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Tools Review


Rising releases a tool for Bass anglers, the "Work" pliers (continued)
 

"Design" continued: Moving further down the Work we come to the crimp ridge. This feature is great for crimping sleeves, split shot, or bull shot. The ridge is a complete half circle (positive and negative) and is great at holding small objects that require crimping. I found it easy to position even somewhat odd sized objects like bull shot between the semi-circle slot.

 


Performing "surgery" to free a hula grub near the gill array

 

Directly below the crimp ridge is the much used cutter. We used the cutter to slice through mono, braid, and even light wire. The cutter was very sharp when new and did take on some damage over time (our stress testing in saltwater applications didn’t help). Overall the cutters held up as well as could be expected.

 


The grips could do with slightly thicker padding

With most pliers that would pretty much sum up all the elements, but the Work has two more notable features. The Work has a nifty 3-click locking end which makes it possible to clamp the tool over items, making it easy to keep the pliers on the hookpoint as fish thrash about during the dehooking process.


The locking back open

   
Finally the Work does have a hole near the locking end that can be used to put a split ring and lanyard through if you want to tether the pliers to your holster or vest. Sounds simple, but many pliers on the market do not have the ability to attach a cord.

 


Three notches apply varying pressure when clamped closed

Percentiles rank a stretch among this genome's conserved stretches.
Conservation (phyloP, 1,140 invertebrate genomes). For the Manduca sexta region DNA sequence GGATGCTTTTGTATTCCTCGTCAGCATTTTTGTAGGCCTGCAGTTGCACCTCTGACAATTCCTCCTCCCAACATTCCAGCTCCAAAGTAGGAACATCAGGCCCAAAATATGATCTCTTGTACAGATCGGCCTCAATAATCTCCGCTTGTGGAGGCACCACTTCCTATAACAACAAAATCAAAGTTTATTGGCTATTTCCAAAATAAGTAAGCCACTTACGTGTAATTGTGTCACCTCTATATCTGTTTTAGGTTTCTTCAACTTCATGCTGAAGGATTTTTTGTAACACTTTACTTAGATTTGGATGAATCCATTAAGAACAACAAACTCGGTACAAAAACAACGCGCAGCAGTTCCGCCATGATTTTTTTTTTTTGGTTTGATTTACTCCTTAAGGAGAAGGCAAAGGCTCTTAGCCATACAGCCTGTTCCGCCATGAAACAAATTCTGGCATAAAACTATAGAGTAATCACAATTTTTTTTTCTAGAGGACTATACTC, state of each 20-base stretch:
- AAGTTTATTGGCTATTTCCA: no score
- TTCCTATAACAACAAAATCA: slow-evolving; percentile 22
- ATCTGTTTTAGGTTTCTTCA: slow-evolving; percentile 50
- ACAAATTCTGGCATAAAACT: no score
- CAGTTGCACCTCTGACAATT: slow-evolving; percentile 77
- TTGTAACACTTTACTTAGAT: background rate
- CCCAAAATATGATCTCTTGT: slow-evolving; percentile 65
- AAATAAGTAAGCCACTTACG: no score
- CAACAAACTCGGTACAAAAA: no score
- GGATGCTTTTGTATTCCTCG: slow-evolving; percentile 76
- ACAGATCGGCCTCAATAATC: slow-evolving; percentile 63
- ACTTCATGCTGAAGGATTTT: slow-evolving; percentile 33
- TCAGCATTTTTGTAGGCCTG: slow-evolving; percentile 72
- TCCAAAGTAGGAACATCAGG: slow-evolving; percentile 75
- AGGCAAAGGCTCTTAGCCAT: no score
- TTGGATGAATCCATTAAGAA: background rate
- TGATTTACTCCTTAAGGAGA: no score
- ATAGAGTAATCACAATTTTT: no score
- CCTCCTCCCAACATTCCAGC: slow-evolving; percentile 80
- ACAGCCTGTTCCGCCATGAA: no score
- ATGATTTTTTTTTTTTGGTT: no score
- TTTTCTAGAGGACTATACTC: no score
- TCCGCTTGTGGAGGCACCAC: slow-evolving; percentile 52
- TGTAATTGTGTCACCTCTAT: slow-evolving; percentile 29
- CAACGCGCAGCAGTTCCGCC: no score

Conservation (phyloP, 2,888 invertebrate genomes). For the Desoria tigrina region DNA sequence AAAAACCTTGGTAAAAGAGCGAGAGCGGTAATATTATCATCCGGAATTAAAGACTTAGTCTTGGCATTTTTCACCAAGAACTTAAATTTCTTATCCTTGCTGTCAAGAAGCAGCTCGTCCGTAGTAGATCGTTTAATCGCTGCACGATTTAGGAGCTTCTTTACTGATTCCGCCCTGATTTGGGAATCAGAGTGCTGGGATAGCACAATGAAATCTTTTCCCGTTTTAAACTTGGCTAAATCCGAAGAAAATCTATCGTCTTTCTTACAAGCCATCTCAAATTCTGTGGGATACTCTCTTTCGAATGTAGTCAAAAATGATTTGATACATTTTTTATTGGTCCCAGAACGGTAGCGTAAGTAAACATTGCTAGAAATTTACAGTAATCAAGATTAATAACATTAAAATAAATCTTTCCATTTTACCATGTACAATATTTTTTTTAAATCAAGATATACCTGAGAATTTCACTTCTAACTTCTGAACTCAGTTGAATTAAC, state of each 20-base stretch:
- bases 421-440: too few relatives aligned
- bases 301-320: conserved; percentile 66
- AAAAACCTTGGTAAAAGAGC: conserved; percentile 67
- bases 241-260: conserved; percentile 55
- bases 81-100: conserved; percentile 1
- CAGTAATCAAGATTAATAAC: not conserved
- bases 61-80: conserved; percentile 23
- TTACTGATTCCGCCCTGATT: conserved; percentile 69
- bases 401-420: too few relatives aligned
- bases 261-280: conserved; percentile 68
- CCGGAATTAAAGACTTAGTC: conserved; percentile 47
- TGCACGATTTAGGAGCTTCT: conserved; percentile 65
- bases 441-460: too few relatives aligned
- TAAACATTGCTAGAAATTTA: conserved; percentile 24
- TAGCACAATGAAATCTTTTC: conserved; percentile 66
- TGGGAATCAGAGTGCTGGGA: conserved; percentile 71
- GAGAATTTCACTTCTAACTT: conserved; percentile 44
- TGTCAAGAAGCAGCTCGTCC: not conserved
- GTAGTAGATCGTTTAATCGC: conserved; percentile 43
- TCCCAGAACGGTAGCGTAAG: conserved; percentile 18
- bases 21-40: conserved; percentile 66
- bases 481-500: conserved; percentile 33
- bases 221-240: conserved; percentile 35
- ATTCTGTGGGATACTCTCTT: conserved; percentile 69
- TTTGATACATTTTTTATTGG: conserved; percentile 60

Operation: The Work pliers feel halfway between traditional bass pliers from manufacturers like Rapala and hemostats. When dehooking fish I found the Work pliers to be more precise than most pliers, it actually felt as if I was performing surgery on largemouth. The extra long 8.5” model made it easy to remove treble hooks from fish that consumed jerkbaits. This certainly helped keep fish alive, especially those that hook themselves dangerously close to their gills.

 


A closeup of the rubber grip

Ergonomics: While the pliers felt extremely precise and easy to use the grips leave a little to be desired when really squeezing down hard. There isn’t much insulation on these grips, and because the pliers are so small in diameter they are not as comfortable as some pliers when twisting hooks away in sharp motions. The grips did however prove to be non slip and still good even when wet.


A hole at the base of the grip allows you to attach a split ring and tether the tool


Durability: Like any good pair of pliers the Work tool is simple, reliable, and durable. You can run over these pliers with a truck and chances are they will be no worse for wear. Over the last year and half the Work’s spring continues to function perfectly, and the only area where there has been any damage are the cutters. Premium pliers now come with the ability to change out the cutters after they have been damaged, but keep in mind pliers like the Ross Pescador cost six times as much as the Work does.

 


These pliers make saving fish easy for those quick catch and release shots